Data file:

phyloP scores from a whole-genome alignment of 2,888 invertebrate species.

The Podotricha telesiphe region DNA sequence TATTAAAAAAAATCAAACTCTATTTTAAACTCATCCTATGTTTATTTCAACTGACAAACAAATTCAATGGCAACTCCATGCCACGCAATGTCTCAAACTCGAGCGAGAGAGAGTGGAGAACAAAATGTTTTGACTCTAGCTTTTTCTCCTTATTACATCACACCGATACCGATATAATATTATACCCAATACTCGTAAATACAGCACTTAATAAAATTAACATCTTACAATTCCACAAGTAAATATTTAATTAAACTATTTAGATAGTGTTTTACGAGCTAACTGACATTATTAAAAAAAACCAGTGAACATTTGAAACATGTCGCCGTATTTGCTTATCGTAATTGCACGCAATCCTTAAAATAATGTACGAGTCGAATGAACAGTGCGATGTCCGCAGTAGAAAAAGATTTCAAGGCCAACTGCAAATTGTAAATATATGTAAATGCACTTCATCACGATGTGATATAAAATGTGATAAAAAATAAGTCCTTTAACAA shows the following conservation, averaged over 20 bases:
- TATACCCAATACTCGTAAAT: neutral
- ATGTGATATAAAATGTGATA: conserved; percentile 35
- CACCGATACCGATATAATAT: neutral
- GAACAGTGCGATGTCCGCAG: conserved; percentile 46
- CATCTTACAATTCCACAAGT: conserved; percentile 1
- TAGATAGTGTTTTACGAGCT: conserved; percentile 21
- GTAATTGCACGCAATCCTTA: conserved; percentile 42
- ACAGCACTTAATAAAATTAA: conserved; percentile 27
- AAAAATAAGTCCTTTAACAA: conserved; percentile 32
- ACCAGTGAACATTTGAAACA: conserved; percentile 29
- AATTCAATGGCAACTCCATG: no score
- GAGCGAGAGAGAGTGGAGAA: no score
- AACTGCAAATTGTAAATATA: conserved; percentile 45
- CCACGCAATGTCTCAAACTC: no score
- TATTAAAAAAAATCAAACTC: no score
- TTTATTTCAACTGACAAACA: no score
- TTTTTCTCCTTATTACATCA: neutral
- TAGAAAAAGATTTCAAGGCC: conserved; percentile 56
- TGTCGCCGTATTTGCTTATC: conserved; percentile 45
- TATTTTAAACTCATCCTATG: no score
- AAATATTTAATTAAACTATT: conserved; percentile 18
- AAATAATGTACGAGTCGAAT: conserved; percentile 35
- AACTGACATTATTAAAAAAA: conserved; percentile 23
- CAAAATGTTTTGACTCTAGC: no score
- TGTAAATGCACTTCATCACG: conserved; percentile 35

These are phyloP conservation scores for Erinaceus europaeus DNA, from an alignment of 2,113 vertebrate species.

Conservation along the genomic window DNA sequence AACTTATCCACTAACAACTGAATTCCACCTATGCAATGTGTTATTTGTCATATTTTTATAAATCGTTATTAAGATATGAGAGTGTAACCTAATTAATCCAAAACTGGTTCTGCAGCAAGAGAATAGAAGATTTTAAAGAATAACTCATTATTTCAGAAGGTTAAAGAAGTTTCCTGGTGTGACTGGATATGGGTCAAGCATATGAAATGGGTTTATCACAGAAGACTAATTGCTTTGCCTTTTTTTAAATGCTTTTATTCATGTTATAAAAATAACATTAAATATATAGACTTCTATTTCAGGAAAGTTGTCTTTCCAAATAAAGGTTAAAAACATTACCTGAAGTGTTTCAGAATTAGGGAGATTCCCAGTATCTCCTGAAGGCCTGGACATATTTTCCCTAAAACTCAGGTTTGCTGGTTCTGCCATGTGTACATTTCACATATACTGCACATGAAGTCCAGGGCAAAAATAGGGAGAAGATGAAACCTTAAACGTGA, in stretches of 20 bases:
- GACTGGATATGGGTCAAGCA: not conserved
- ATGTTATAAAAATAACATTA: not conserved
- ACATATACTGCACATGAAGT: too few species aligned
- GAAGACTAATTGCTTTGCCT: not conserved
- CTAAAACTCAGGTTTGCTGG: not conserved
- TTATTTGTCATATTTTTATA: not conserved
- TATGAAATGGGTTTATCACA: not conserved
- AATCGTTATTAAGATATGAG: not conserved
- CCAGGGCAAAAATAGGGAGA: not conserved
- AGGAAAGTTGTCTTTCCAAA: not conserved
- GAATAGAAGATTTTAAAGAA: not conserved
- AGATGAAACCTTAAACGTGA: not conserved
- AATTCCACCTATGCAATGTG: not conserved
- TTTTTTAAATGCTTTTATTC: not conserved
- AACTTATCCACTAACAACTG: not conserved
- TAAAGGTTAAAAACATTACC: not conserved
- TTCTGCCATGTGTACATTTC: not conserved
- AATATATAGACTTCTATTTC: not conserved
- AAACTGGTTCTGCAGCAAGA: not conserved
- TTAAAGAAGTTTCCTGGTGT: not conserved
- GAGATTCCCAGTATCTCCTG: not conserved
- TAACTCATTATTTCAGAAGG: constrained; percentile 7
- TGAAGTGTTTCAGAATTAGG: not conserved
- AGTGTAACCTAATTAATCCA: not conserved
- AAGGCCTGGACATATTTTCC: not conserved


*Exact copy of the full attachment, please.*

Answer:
phyloP scores from a whole-genome alignment of 2,888 invertebrate species.

The Podotricha telesiphe region DNA sequence TATTAAAAAAAATCAAACTCTATTTTAAACTCATCCTATGTTTATTTCAACTGACAAACAAATTCAATGGCAACTCCATGCCACGCAATGTCTCAAACTCGAGCGAGAGAGAGTGGAGAACAAAATGTTTTGACTCTAGCTTTTTCTCCTTATTACATCACACCGATACCGATATAATATTATACCCAATACTCGTAAATACAGCACTTAATAAAATTAACATCTTACAATTCCACAAGTAAATATTTAATTAAACTATTTAGATAGTGTTTTACGAGCTAACTGACATTATTAAAAAAAACCAGTGAACATTTGAAACATGTCGCCGTATTTGCTTATCGTAATTGCACGCAATCCTTAAAATAATGTACGAGTCGAATGAACAGTGCGATGTCCGCAGTAGAAAAAGATTTCAAGGCCAACTGCAAATTGTAAATATATGTAAATGCACTTCATCACGATGTGATATAAAATGTGATAAAAAATAAGTCCTTTAACAA shows the following conservation, averaged over 20 bases:
- TATACCCAATACTCGTAAAT: neutral
- ATGTGATATAAAATGTGATA: conserved; percentile 35
- CACCGATACCGATATAATAT: neutral
- GAACAGTGCGATGTCCGCAG: conserved; percentile 46
- CATCTTACAATTCCACAAGT: conserved; percentile 1
- TAGATAGTGTTTTACGAGCT: conserved; percentile 21
- GTAATTGCACGCAATCCTTA: conserved; percentile 42
- ACAGCACTTAATAAAATTAA: conserved; percentile 27
- AAAAATAAGTCCTTTAACAA: conserved; percentile 32
- ACCAGTGAACATTTGAAACA: conserved; percentile 29
- AATTCAATGGCAACTCCATG: no score
- GAGCGAGAGAGAGTGGAGAA: no score
- AACTGCAAATTGTAAATATA: conserved; percentile 45
- CCACGCAATGTCTCAAACTC: no score
- TATTAAAAAAAATCAAACTC: no score
- TTTATTTCAACTGACAAACA: no score
- TTTTTCTCCTTATTACATCA: neutral
- TAGAAAAAGATTTCAAGGCC: conserved; percentile 56
- TGTCGCCGTATTTGCTTATC: conserved; percentile 45
- TATTTTAAACTCATCCTATG: no score
- AAATATTTAATTAAACTATT: conserved; percentile 18
- AAATAATGTACGAGTCGAAT: conserved; percentile 35
- AACTGACATTATTAAAAAAA: conserved; percentile 23
- CAAAATGTTTTGACTCTAGC: no score
- TGTAAATGCACTTCATCACG: conserved; percentile 35

These are phyloP conservation scores for Erinaceus europaeus DNA, from an alignment of 2,113 vertebrate species.

Conservation along the genomic window DNA sequence AACTTATCCACTAACAACTGAATTCCACCTATGCAATGTGTTATTTGTCATATTTTTATAAATCGTTATTAAGATATGAGAGTGTAACCTAATTAATCCAAAACTGGTTCTGCAGCAAGAGAATAGAAGATTTTAAAGAATAACTCATTATTTCAGAAGGTTAAAGAAGTTTCCTGGTGTGACTGGATATGGGTCAAGCATATGAAATGGGTTTATCACAGAAGACTAATTGCTTTGCCTTTTTTTAAATGCTTTTATTCATGTTATAAAAATAACATTAAATATATAGACTTCTATTTCAGGAAAGTTGTCTTTCCAAATAAAGGTTAAAAACATTACCTGAAGTGTTTCAGAATTAGGGAGATTCCCAGTATCTCCTGAAGGCCTGGACATATTTTCCCTAAAACTCAGGTTTGCTGGTTCTGCCATGTGTACATTTCACATATACTGCACATGAAGTCCAGGGCAAAAATAGGGAGAAGATGAAACCTTAAACGTGA, in stretches of 20 bases:
- GACTGGATATGGGTCAAGCA: not conserved
- ATGTTATAAAAATAACATTA: not conserved
- ACATATACTGCACATGAAGT: too few species aligned
- GAAGACTAATTGCTTTGCCT: not conserved
- CTAAAACTCAGGTTTGCTGG: not conserved
- TTATTTGTCATATTTTTATA: not conserved
- TATGAAATGGGTTTATCACA: not conserved
- AATCGTTATTAAGATATGAG: not conserved
- CCAGGGCAAAAATAGGGAGA: not conserved
- AGGAAAGTTGTCTTTCCAAA: not conserved
- GAATAGAAGATTTTAAAGAA: not conserved
- AGATGAAACCTTAAACGTGA: not conserved
- AATTCCACCTATGCAATGTG: not conserved
- TTTTTTAAATGCTTTTATTC: not conserved
- AACTTATCCACTAACAACTG: not conserved
- TAAAGGTTAAAAACATTACC: not conserved
- TTCTGCCATGTGTACATTTC: not conserved
- AATATATAGACTTCTATTTC: not conserved
- AAACTGGTTCTGCAGCAAGA: not conserved
- TTAAAGAAGTTTCCTGGTGT: not conserved
- GAGATTCCCAGTATCTCCTG: not conserved
- TAACTCATTATTTCAGAAGG: constrained; percentile 7
- TGAAGTGTTTCAGAATTAGG: not conserved
- AGTGTAACCTAATTAATCCA: not conserved
- AAGGCCTGGACATATTTTCC: not conserved